Not just for stopping bottles: why cork is trending in the design world
Perceptions about cork are changing as this natural material finds favour with high-end furniture makers, fashion designers and conceptual artists
Green is the new black. With society starting to bristle at the sight of single-use plastics, the quest is on for eco alternatives that play nicely with the planet. Low-impact living is a thing and the lifestyle sector is stepping up to meet a sustainably savvy market.
Enter cork, a stellar example of a recyclable raw material that's being used ever more frequently across a diverse range of industries. From construction to couture, aeronautics to apparel and pretty much everything in between, it is being fêted for its carbon neutrality and we want it.
The Meraki Daybed by Cape Town designer and manufacturer Laurie Wiid van Heerden is a quintessential example of true sustainability in design. In the time it's taken to read this, the bed will have retained several milligrams of atmospheric carbon dioxide that will translate into 153kg of absorption in its lifetime.
Inspired by the ceremonial bed of the West African Senufo tribe, the unconventional chaise was carved from a singular piece of American soft maple and upholstered in cork, the perfectly malleable finish.
Award-winning Van Heerden, who has exhibited in Switzerland, London and Miami and has clients in Monaco, Dubai, Amsterdam and Australia, first saw cork being used for product design in Paris about eight years ago. Particularly au fait with the medium, he also works in glassware, ceramics and lighting and embraces traditional handcrafting in combination with avant-garde techniques.
Cork forests are endemic to southwestern Europe and North Africa and support a unique and fragile habitat for rare and endangered plant and animal species. The mature oak is harvested every nine years by skilled extractors who are among the most highly paid agricultural workers in the world. The bark-peeling process, part technique and part art, is executed with absolute precision, leaving a standing tree capable of healthy regeneration after the cork has been harvested.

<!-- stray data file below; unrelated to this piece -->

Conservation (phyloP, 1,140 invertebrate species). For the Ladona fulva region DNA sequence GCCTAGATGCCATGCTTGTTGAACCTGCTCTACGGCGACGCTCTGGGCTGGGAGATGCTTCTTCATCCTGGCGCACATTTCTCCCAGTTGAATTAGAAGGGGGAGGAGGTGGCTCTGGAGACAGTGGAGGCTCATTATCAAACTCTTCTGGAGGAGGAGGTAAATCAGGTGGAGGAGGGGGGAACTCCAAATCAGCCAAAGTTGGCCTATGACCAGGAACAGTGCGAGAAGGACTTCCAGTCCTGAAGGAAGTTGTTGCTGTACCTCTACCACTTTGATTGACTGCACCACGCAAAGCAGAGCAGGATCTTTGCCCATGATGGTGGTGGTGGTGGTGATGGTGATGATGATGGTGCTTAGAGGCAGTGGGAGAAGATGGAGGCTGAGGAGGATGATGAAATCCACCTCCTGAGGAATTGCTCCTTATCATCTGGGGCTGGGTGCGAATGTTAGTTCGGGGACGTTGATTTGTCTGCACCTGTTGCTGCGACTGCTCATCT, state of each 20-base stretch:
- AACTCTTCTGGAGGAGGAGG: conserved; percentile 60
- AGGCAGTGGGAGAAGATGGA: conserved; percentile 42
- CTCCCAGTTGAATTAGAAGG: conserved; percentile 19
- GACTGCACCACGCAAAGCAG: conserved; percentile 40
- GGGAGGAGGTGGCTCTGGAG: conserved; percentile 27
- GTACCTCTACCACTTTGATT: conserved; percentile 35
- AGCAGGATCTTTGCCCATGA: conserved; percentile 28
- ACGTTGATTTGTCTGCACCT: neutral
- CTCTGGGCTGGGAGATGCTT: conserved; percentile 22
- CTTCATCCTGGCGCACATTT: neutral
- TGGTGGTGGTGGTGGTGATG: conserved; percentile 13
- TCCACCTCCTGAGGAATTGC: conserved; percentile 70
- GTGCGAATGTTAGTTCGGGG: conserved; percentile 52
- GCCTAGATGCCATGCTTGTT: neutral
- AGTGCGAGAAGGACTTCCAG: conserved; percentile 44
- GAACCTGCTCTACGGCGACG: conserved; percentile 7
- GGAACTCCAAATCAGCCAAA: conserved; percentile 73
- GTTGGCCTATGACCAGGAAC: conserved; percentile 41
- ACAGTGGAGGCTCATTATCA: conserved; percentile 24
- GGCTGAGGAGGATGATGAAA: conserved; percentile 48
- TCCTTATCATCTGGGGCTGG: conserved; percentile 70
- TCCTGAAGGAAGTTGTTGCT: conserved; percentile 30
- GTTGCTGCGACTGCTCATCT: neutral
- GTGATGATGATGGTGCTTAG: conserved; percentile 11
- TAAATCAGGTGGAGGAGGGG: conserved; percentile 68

Portugal supplies half the world's annual commercial cork output, and the Amorim Group is its largest producer of cork products, a multinational industry leader with an eye on conservation, and a global powerhouse in premium-quality bottle closure production, churning out 5.5 billion per year for some of the finest high-end labels in the wine, spirit and craft beer business.
The company's commitment to research and development has seen the rollout of the first ever natural cork stopper free from TCA, the compound primarily responsible for tainting wine, and the launch of the easy twist-off Helix that presents a welcome challenge to environmentally harmful aluminium screw caps and plastic alternatives.
In 2012 the Swiss architectural firm Herzog & de Meuron collaborated with visual artist and activist Ai Weiwei to create the Serpentine Gallery Pavilion as part of the art institution's ongoing programme of temporary structures installed by acclaimed architects and designers. What they created was a revelation in the use of cork, 80m² worth, supplied by Amorim.
Asked about the decision to clad the entire circular lounge in it, Jacques Herzog applauded cork's sensory appeal - the smooth texture, the warmth, aroma and softness - and the pliability that enabled it to be cut and moulded into the desired shapes. The Serpentine's sunken space was recorded as the most-visited pavilion since the concept was introduced in 2000, and hailed as the best yet.
The public and media loved it, reviews were excellent and cork got great PR.
Another boost for the bark came in 2014 when Mercedes-Benz partnered with big-wave surfer Garrett McNamara and Polen Surfboards to produce a progressive surfboard made from Amorim cork and able to withstand the most extreme conditions.
"Cork is a highly resistant material, although sufficiently flexible to withhold the impact of big waves," said McNamara.
Nike was next, giving fashionistas a foot in the door with the LeBron 12 EXT, followed by the 2015 release of an uber stylish sneaker partially constructed from cork, and launched in commemoration of the 25th anniversary of the Air Max 90s, the most iconic running shoe of all time.
Back in South Africa, Odette Strydom of Leefi Haute Design began making accessories after receiving a small cork bag as a gift from her parents. Amazed by its durability and practicality, she decided on the same material for the first Leefi sling bag.
Strydom echoes the common sentiment about cork, praising its versatility, earth-friendly value and the way it complements any attire. Off-cuts are reused to experiment with new colours and designs, so wastage is minimal.
The luxe market is woke to cork, and perceptions have shifted as the material has moved from its once bland status, when it amounted to not much more than a pin board or floor tile.
The renewable renaissance is here and going green has never looked or felt this good.
• Laurie Wiid van Heerden is part of the Colour Field exhibition that opened on July 19 at Southern Guild in the Silo District, Cape Town